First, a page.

Here are some techniques you can use to help you say things persuasively:
Get your idea straight.
Organise your thoughts. The most common source of confusing messages is unclear thinking. We have an idea we haven’t thought through. Or you have so much you want to say that you can’t possibly say it. Or you have an opinion that is so strong you can’t keep it in. As a result, you are ill prepared when you speak, and you confuse everyone. The first rule of plain talk, then, is to think before you say anything.
Say what you mean.
Say exactly what you mean
Get to the point as soon as possible.
Obviously it is good to frame an idea, but don’t beat around the bush. If you want someone to buy something, ask for the order. If you want someone to do something, say exactly what you want done.
Perhaps there are too many words in the world – but never enough to waste. Confusion grows in direct proportion to the number of words used. Speak plainly and briefly, using the shortest, most familiar words.
Each of us has a personality — a blending of traits, thought patterns and mannerisms — which can aid us in communicating clearly. For maximum clarity, be natural, and let the real you come through. You’ll be more convincing and much more comfortable.
Speak in images.
Words that help people visualise concepts are tremendous aids in communicating a message.
Learn that communication is also about listening, looking and learning
Sending messages is only part of the process of communicating. Receiving is the other half. So at the appropriate time, you have to stop sending and prepare to receive. To be a truly accomplished communicator, you must also cultivate the art of learning – by looking and listening. The communication that counts takes place when you take the time to stop, look and listen.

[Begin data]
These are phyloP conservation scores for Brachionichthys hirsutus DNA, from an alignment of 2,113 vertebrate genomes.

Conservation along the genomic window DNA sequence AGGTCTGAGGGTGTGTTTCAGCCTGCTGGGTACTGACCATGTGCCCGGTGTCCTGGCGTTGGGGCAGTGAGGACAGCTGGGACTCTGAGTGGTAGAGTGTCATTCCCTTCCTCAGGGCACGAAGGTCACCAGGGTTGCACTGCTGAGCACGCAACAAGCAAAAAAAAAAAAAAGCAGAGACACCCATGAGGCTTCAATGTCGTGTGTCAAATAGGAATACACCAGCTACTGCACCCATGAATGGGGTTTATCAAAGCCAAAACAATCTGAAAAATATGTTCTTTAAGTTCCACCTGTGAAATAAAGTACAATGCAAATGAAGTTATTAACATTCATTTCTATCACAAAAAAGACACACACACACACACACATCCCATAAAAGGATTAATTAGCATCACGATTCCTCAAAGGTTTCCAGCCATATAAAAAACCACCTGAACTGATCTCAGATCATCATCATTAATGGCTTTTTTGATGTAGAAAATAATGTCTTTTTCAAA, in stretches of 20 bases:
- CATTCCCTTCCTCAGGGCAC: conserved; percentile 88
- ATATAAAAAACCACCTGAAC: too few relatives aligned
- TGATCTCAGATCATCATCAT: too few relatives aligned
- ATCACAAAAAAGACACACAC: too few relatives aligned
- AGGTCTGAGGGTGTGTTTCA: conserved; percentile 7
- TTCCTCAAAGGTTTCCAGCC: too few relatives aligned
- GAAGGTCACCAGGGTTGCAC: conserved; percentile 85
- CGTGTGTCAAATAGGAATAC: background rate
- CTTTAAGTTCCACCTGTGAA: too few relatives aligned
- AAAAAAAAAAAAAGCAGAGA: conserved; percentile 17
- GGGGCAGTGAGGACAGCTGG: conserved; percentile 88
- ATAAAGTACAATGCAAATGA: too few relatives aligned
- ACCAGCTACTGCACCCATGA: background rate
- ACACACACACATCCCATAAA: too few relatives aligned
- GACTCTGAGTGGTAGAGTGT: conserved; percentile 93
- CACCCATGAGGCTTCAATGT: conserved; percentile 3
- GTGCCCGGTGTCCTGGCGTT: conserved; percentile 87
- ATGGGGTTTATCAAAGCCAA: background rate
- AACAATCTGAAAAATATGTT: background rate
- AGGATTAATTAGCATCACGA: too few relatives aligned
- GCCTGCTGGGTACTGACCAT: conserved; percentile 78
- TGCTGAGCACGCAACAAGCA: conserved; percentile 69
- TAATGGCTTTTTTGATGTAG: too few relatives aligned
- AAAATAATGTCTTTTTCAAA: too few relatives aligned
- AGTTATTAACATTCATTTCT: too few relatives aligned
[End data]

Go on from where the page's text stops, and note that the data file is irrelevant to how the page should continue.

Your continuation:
When you’re talking, you are not learning. – Listening Pays
Listening, like speaking and writing, requires thought and care. If you don’t concentrate on listening, you won’t learn much, and you won’t remember much of what you learn.
Listen With Your Eyes
If you listen only with your ears, you’re missing out on much of the message. Good listeners keep their eyes open while listening.
Look for feelings.
The face is an eloquent communication medium. Learn to read its messages. While the speaker is delivering a verbal message, the face can be saying, “I’m serious,” “Just kidding,” “It pains me to be telling you this,” or “This gives me great pleasure.”
Some non-verbal signals to watch for:
Rubbing one eye. When you hear “I guess you’re right,” and the speaker is rubbing one eye, guess again. Rubbing one eye often is a signal that the speaker is having trouble inwardly accepting something.
Tapping feet. When a statement is accompanied by foot-tapping, it usually indicates a lack of confidence in what is being said. Rubbing fingers. When you see the thumb and forefinger rubbing together, it often means that the speaker is holding something back.
Staring and blinking. If you’ve made your best offer and the other person stares at the ceiling and blinks rapidly, your offer is under consideration.
Crooked smiles. Most genuine smiles are symmetrical. And most facial expressions are fleeting. If a smile is noticeably crooked, you’re probably looking at a fake smile.
Eyes that avoid contact. Poor eye contact can be a sign of low self-esteem, but it can also indicate that the speaker is not being truthful. Or they just may be shy. Or they may be “imaging and thinking”
It would be unwise to make a decision based solely on these visible signals. But they can give you valuable tips on the kind of questions to ask and the kind of answers to be alert for.
Good Listeners Make Things Easy
People who are poor listeners will find few who are willing to come to them with useful information. Good listeners make it easy on those to whom they want to listen. They make it clear that they’re interested in what the other person has to say.